24 Aug 6 Tips to Create Free Closed Captioning for Your Church’s Media
Posted at 18:35h in Captioning, How to Get Started, Product Review, Resources, Streaming 101, UncategorizedClosed captioning can open your church’s media ministry products to nearly 20% more users. People who are deaf, elderly, or hard of hearing as well as those who speak English as a second language can more easily engage with video when it’s captioned. In a previous blog post, we shared tips for training volunteers and selecting software to caption your church’s pre-recorded videos. Today, we’re digging into the gritty details of creating simple, high-quality captions for your church’s media productions. YouTube’s automated caption tool isn’t the answer you’ve been seeking. Upload a video to YouTube, and you’ll notice a closed caption icon. When clicked, it automatically generates transcriptions for what the machine thinks it hears. YouTube’s device has produced so many fiascoes the comic duo Rhett & Link devoted an entire playlist to hilarious caption-fail videos. Automatic captioning has improved, but a human touch is still required to achieve clear captioned content. What does a volunteer captioner need to know to create free, high-quality closed captioning for your church’s media?
- Break caption groups at logical places. This can be at the end of a sentence, at a comma, when the speaker pauses, or at a coordinating conjunction (and, but, or). Listen for the speaker’s rhythm and match your captions to it. A good rule of thumb: A single caption group should be no longer than 60 characters.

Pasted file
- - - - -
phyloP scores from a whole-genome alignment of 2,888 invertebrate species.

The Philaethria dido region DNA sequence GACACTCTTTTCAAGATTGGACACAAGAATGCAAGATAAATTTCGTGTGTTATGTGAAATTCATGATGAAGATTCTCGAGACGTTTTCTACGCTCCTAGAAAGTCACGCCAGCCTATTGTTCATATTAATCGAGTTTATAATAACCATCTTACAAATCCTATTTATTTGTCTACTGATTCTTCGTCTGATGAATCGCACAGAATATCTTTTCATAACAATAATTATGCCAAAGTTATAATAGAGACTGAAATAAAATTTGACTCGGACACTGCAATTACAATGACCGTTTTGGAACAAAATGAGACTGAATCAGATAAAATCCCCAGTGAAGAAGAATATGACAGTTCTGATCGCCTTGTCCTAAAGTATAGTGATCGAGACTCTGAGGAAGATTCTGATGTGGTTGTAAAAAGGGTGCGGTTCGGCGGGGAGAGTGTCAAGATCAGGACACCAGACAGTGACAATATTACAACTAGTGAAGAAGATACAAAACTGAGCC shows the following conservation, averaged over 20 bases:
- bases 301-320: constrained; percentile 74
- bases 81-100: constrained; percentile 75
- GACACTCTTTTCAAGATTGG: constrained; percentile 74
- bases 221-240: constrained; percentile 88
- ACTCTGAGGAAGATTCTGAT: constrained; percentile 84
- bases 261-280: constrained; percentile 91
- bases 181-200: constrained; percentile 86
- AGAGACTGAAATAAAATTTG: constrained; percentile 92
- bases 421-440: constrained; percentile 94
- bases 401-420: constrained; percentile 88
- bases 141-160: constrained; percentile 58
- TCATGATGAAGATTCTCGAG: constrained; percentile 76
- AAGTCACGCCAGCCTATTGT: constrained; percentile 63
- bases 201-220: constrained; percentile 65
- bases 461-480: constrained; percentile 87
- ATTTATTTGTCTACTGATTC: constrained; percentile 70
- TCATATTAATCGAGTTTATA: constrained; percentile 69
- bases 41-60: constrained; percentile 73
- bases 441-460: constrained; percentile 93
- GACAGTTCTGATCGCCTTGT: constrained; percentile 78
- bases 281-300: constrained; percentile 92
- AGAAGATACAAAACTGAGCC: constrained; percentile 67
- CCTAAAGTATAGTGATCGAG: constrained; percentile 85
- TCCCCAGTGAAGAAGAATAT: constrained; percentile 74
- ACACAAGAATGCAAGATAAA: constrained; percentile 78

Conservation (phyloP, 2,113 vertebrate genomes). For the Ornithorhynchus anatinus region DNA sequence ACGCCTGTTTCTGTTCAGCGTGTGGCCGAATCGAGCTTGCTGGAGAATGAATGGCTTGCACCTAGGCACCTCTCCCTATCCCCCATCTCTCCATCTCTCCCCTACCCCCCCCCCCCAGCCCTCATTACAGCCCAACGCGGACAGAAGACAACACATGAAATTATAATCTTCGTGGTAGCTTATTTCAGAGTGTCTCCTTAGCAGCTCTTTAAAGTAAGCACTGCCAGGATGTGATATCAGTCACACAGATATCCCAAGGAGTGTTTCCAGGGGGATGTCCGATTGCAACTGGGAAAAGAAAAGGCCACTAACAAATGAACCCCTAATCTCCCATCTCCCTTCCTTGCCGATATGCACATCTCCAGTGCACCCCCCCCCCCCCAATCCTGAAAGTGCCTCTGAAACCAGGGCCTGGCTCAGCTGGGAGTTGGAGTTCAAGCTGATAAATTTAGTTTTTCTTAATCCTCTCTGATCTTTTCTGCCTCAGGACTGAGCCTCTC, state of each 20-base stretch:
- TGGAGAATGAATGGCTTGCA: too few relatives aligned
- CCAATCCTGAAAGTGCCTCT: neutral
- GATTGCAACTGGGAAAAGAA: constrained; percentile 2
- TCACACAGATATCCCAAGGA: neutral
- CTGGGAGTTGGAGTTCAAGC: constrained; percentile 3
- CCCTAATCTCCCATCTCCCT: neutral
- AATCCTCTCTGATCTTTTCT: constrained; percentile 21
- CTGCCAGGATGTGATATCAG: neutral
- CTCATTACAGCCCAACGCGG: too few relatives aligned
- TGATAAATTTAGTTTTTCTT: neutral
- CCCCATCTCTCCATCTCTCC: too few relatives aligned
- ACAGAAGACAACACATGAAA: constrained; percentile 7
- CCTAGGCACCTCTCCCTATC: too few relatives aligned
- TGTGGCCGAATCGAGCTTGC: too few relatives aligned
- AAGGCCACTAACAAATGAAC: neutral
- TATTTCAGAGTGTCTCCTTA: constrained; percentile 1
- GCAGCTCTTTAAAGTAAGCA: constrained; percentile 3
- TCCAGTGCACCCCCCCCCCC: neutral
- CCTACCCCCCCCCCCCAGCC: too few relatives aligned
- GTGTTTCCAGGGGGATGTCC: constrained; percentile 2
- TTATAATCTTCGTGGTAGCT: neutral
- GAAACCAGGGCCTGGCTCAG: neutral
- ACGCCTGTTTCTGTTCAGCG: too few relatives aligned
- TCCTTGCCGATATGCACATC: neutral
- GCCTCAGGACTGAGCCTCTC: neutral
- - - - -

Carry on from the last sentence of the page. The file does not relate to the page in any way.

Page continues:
- Indicate a speaker change. Speaker labeling is important for the viewer to understand the logical flow of what’s happening on the screen. Designate on-screen speaker changes by a dash and a space. If a speaker is off-screen, name him or her in brackets when possible.
- Atmospherics are vital for the viewer’s engagement. Show music and other sound effects in lower case, place them in parenthesis, and describe them using an action verb. Never use the phrase “sound of,” and do not indicate a speaker’s inflections, such as (whispering) or (shouting). For music, don’t forget to include the music note symbol ♫.
- Watch caption placement carefully. If there is pre-existing text on the screen, such as a phone number or a Bible reference, do not let the captions cover it. Also, make sure captions contrast against the background color. White will fade into white, for instance, becoming unreadable. Since background colors change throughout an event, you’ll want to keep an eye on them, moving your captions when appropriate.
- Be accurate. Double check that you have captioned exactly what the speaker said. Resist the temptation to correct a speaker’s grammar or syntax. Don’t paraphrase, don’t use synonyms, and don’t remove speaker disfluencies.
- Keep your captions in sync with the speaker. If you remember the old reel-to-reel movies, you know how annoying it can be when the video and audio tracks get out of sync. The same is true for captions and audio. Both Camtasia and Amara offer quick and simple training to sync captions using their software packages.